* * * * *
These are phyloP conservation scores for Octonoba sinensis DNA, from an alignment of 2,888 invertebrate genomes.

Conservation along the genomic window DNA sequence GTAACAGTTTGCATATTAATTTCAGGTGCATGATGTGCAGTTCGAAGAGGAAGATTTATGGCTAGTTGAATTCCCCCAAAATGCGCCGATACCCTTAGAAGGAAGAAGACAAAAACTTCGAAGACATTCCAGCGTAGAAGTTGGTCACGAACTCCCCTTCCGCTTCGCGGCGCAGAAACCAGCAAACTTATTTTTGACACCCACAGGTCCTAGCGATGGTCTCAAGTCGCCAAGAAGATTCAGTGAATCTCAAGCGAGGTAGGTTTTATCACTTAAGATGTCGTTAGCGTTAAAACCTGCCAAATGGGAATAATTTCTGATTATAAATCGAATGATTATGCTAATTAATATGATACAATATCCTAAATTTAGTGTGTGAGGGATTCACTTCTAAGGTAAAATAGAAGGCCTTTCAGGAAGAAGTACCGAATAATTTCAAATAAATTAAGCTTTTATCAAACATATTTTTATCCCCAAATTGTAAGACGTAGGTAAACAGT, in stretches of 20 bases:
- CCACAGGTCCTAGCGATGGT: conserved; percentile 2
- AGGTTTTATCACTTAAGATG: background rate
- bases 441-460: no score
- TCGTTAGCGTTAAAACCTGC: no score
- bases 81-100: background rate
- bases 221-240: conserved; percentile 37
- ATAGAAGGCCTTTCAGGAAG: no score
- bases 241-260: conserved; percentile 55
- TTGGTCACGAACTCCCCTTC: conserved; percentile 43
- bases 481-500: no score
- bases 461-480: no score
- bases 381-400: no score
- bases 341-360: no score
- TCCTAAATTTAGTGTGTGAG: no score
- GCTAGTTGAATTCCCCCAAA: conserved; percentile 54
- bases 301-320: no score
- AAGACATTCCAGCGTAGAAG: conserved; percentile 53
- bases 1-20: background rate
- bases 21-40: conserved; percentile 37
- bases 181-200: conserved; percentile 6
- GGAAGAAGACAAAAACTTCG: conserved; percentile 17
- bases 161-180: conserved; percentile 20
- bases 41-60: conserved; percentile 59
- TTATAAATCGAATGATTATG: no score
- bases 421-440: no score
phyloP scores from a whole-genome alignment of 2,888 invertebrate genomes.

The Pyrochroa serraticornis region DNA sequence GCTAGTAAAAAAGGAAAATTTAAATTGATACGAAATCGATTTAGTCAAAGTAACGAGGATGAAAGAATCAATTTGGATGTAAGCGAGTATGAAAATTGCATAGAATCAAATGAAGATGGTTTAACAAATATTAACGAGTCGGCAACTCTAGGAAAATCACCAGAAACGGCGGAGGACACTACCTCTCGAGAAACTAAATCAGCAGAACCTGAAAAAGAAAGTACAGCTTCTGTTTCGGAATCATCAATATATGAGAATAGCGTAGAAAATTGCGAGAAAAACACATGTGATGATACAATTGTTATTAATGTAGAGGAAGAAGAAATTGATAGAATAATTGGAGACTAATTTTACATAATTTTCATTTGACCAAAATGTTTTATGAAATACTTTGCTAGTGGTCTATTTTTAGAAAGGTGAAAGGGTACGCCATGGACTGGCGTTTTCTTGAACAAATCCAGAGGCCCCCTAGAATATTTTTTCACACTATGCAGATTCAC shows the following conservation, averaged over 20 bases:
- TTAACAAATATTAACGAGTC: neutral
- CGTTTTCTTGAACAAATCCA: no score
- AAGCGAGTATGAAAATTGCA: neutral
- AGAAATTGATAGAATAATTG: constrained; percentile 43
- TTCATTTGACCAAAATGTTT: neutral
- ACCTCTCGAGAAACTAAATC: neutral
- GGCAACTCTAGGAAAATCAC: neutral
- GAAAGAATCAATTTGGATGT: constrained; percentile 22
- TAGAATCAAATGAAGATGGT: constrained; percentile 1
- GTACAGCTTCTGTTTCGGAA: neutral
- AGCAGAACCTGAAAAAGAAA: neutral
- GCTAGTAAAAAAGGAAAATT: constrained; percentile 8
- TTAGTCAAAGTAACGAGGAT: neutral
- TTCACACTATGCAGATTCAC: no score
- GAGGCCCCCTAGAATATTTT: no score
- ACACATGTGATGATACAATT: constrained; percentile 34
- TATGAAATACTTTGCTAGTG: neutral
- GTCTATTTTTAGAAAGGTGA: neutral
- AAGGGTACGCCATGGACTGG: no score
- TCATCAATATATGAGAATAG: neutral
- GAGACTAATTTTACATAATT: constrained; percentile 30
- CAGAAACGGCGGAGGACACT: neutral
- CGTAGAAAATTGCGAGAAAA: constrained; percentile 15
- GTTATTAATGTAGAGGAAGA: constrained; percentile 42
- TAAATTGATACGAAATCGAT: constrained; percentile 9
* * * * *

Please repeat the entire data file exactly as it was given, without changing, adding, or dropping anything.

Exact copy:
These are phyloP conservation scores for Octonoba sinensis DNA, from an alignment of 2,888 invertebrate genomes.

Conservation along the genomic window DNA sequence GTAACAGTTTGCATATTAATTTCAGGTGCATGATGTGCAGTTCGAAGAGGAAGATTTATGGCTAGTTGAATTCCCCCAAAATGCGCCGATACCCTTAGAAGGAAGAAGACAAAAACTTCGAAGACATTCCAGCGTAGAAGTTGGTCACGAACTCCCCTTCCGCTTCGCGGCGCAGAAACCAGCAAACTTATTTTTGACACCCACAGGTCCTAGCGATGGTCTCAAGTCGCCAAGAAGATTCAGTGAATCTCAAGCGAGGTAGGTTTTATCACTTAAGATGTCGTTAGCGTTAAAACCTGCCAAATGGGAATAATTTCTGATTATAAATCGAATGATTATGCTAATTAATATGATACAATATCCTAAATTTAGTGTGTGAGGGATTCACTTCTAAGGTAAAATAGAAGGCCTTTCAGGAAGAAGTACCGAATAATTTCAAATAAATTAAGCTTTTATCAAACATATTTTTATCCCCAAATTGTAAGACGTAGGTAAACAGT, in stretches of 20 bases:
- CCACAGGTCCTAGCGATGGT: conserved; percentile 2
- AGGTTTTATCACTTAAGATG: background rate
- bases 441-460: no score
- TCGTTAGCGTTAAAACCTGC: no score
- bases 81-100: background rate
- bases 221-240: conserved; percentile 37
- ATAGAAGGCCTTTCAGGAAG: no score
- bases 241-260: conserved; percentile 55
- TTGGTCACGAACTCCCCTTC: conserved; percentile 43
- bases 481-500: no score
- bases 461-480: no score
- bases 381-400: no score
- bases 341-360: no score
- TCCTAAATTTAGTGTGTGAG: no score
- GCTAGTTGAATTCCCCCAAA: conserved; percentile 54
- bases 301-320: no score
- AAGACATTCCAGCGTAGAAG: conserved; percentile 53
- bases 1-20: background rate
- bases 21-40: conserved; percentile 37
- bases 181-200: conserved; percentile 6
- GGAAGAAGACAAAAACTTCG: conserved; percentile 17
- bases 161-180: conserved; percentile 20
- bases 41-60: conserved; percentile 59
- TTATAAATCGAATGATTATG: no score
- bases 421-440: no score
phyloP scores from a whole-genome alignment of 2,888 invertebrate genomes.

The Pyrochroa serraticornis region DNA sequence GCTAGTAAAAAAGGAAAATTTAAATTGATACGAAATCGATTTAGTCAAAGTAACGAGGATGAAAGAATCAATTTGGATGTAAGCGAGTATGAAAATTGCATAGAATCAAATGAAGATGGTTTAACAAATATTAACGAGTCGGCAACTCTAGGAAAATCACCAGAAACGGCGGAGGACACTACCTCTCGAGAAACTAAATCAGCAGAACCTGAAAAAGAAAGTACAGCTTCTGTTTCGGAATCATCAATATATGAGAATAGCGTAGAAAATTGCGAGAAAAACACATGTGATGATACAATTGTTATTAATGTAGAGGAAGAAGAAATTGATAGAATAATTGGAGACTAATTTTACATAATTTTCATTTGACCAAAATGTTTTATGAAATACTTTGCTAGTGGTCTATTTTTAGAAAGGTGAAAGGGTACGCCATGGACTGGCGTTTTCTTGAACAAATCCAGAGGCCCCCTAGAATATTTTTTCACACTATGCAGATTCAC shows the following conservation, averaged over 20 bases:
- TTAACAAATATTAACGAGTC: neutral
- CGTTTTCTTGAACAAATCCA: no score
- AAGCGAGTATGAAAATTGCA: neutral
- AGAAATTGATAGAATAATTG: constrained; percentile 43
- TTCATTTGACCAAAATGTTT: neutral
- ACCTCTCGAGAAACTAAATC: neutral
- GGCAACTCTAGGAAAATCAC: neutral
- GAAAGAATCAATTTGGATGT: constrained; percentile 22
- TAGAATCAAATGAAGATGGT: constrained; percentile 1
- GTACAGCTTCTGTTTCGGAA: neutral
- AGCAGAACCTGAAAAAGAAA: neutral
- GCTAGTAAAAAAGGAAAATT: constrained; percentile 8
- TTAGTCAAAGTAACGAGGAT: neutral
- TTCACACTATGCAGATTCAC: no score
- GAGGCCCCCTAGAATATTTT: no score
- ACACATGTGATGATACAATT: constrained; percentile 34
- TATGAAATACTTTGCTAGTG: neutral
- GTCTATTTTTAGAAAGGTGA: neutral
- AAGGGTACGCCATGGACTGG: no score
- TCATCAATATATGAGAATAG: neutral
- GAGACTAATTTTACATAATT: constrained; percentile 30
- CAGAAACGGCGGAGGACACT: neutral
- CGTAGAAAATTGCGAGAAAA: constrained; percentile 15
- GTTATTAATGTAGAGGAAGA: constrained; percentile 42
- TAAATTGATACGAAATCGAT: constrained; percentile 9